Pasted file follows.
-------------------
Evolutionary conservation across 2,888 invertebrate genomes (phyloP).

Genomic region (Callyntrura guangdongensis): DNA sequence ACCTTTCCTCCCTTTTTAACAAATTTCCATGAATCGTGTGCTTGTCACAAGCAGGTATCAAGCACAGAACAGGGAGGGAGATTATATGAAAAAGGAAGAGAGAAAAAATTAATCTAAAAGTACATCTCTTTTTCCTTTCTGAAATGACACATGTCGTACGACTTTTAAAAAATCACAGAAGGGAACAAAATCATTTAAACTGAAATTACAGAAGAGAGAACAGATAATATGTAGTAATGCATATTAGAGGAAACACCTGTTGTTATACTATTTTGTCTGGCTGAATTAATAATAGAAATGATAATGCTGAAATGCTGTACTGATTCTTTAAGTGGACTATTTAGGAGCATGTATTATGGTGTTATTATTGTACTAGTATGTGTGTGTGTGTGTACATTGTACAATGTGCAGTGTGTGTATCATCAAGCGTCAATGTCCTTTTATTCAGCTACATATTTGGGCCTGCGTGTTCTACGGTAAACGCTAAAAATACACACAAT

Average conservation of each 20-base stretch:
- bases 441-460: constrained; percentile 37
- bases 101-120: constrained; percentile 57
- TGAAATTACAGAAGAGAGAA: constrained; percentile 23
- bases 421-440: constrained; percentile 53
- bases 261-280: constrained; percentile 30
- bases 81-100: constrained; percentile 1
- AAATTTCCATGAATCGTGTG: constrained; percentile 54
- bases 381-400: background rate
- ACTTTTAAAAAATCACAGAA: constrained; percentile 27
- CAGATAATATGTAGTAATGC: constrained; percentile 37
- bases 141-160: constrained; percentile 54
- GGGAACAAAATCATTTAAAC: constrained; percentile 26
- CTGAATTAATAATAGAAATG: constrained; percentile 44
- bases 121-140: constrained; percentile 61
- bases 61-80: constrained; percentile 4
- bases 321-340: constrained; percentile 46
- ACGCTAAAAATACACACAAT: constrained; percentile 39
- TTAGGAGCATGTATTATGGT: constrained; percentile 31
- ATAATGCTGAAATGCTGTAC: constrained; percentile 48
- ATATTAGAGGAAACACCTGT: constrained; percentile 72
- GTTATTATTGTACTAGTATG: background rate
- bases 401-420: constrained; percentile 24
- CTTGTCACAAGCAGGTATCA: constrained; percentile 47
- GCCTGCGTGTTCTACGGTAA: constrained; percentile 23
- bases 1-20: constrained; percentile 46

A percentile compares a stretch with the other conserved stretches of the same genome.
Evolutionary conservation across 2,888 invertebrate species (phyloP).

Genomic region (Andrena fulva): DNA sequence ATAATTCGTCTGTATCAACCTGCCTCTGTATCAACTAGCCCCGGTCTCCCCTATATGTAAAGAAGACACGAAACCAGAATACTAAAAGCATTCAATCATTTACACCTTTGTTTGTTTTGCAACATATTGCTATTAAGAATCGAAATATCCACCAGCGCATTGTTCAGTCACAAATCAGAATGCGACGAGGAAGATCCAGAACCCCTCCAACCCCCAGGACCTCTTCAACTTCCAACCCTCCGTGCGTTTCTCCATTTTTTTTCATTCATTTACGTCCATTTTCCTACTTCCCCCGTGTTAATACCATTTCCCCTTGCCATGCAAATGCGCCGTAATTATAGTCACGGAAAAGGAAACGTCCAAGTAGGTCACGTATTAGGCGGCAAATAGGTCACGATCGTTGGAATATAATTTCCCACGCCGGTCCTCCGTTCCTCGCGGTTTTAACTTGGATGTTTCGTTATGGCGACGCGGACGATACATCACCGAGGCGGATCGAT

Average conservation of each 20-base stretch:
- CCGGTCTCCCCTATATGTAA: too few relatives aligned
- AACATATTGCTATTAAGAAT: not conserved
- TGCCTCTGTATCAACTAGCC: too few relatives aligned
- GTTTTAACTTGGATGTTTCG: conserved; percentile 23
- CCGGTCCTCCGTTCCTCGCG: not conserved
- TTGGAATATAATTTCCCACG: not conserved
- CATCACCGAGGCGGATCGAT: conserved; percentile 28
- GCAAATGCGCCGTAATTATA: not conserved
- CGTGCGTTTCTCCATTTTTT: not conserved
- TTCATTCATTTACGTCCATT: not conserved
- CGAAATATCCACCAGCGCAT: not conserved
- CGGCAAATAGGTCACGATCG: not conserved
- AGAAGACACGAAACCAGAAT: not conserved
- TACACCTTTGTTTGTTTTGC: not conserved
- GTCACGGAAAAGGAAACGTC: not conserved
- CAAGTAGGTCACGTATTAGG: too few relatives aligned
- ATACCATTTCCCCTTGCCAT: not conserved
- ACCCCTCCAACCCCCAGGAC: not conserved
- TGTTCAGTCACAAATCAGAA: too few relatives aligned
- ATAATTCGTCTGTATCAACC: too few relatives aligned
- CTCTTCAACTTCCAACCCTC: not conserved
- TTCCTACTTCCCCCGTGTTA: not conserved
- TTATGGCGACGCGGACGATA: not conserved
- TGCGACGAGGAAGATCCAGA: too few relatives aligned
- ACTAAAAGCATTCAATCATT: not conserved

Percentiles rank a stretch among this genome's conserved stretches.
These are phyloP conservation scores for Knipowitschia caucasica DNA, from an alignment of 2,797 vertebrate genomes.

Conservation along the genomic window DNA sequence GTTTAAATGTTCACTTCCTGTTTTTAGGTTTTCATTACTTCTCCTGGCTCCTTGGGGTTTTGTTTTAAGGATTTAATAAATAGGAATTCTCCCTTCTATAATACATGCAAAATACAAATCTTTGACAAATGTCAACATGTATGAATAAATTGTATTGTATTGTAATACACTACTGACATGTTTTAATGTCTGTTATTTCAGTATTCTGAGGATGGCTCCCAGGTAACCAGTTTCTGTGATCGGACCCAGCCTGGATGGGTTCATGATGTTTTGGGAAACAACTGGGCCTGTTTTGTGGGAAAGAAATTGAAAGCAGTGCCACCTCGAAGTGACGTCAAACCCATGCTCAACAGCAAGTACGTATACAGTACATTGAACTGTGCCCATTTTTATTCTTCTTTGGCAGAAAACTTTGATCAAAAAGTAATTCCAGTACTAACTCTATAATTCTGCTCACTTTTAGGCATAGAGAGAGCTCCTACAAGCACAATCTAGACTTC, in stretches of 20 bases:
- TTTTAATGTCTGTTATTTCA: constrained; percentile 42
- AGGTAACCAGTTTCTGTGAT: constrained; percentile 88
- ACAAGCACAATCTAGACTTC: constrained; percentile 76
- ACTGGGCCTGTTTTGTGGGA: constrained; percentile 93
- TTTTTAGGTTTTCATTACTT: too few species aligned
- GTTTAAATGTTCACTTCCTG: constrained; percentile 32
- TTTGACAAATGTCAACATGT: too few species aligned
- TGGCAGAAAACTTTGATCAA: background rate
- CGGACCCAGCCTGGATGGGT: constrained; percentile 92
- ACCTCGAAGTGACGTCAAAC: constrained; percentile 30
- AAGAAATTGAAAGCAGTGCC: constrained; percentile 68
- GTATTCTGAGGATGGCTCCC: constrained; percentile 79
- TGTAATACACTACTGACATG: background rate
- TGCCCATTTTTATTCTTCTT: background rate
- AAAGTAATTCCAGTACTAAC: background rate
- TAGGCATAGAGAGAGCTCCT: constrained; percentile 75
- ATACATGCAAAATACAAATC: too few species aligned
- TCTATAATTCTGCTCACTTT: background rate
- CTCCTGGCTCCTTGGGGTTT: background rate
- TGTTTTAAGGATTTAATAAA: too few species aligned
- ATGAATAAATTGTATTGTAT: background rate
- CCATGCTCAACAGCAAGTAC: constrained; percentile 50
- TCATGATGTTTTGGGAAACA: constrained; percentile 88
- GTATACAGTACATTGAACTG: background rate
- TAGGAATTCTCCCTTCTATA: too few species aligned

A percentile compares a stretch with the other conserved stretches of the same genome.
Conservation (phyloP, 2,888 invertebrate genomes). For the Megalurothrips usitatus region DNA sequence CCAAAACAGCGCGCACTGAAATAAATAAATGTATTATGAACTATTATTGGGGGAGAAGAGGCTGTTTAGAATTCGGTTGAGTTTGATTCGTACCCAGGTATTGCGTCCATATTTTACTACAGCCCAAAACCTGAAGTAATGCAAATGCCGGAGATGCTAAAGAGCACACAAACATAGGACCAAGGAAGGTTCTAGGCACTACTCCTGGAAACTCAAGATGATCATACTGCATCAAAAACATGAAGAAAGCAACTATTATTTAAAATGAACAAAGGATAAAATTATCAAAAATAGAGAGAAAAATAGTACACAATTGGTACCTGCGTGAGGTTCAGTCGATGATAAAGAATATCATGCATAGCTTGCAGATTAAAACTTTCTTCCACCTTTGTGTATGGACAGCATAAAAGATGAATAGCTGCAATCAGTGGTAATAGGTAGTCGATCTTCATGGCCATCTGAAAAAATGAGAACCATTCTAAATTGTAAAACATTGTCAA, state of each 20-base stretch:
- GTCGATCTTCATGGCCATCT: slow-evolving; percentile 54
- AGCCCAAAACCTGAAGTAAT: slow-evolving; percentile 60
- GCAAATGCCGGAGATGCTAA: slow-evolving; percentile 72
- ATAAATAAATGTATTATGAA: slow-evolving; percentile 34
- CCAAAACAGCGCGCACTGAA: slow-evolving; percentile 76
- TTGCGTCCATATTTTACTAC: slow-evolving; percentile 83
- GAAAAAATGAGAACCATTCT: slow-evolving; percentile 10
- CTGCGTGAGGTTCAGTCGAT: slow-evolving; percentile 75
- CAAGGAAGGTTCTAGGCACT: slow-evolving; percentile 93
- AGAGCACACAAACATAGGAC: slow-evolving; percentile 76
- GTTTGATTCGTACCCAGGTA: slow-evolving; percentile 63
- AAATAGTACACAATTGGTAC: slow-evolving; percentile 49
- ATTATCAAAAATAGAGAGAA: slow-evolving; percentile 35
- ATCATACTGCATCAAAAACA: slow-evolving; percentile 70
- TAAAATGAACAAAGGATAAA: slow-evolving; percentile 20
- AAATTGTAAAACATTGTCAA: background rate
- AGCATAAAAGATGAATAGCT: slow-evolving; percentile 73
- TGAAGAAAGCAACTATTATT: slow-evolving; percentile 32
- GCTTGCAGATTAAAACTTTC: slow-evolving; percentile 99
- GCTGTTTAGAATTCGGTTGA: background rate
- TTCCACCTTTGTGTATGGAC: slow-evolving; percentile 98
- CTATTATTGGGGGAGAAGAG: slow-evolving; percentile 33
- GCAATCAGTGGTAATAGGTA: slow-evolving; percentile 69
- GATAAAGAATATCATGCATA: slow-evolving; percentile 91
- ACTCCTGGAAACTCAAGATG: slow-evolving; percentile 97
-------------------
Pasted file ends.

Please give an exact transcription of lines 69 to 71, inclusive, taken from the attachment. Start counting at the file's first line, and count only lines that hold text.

- CGGACCCAGCCTGGATGGGT: constrained; percentile 92
- ACCTCGAAGTGACGTCAAAC: constrained; percentile 30
- AAGAAATTGAAAGCAGTGCC: constrained; percentile 68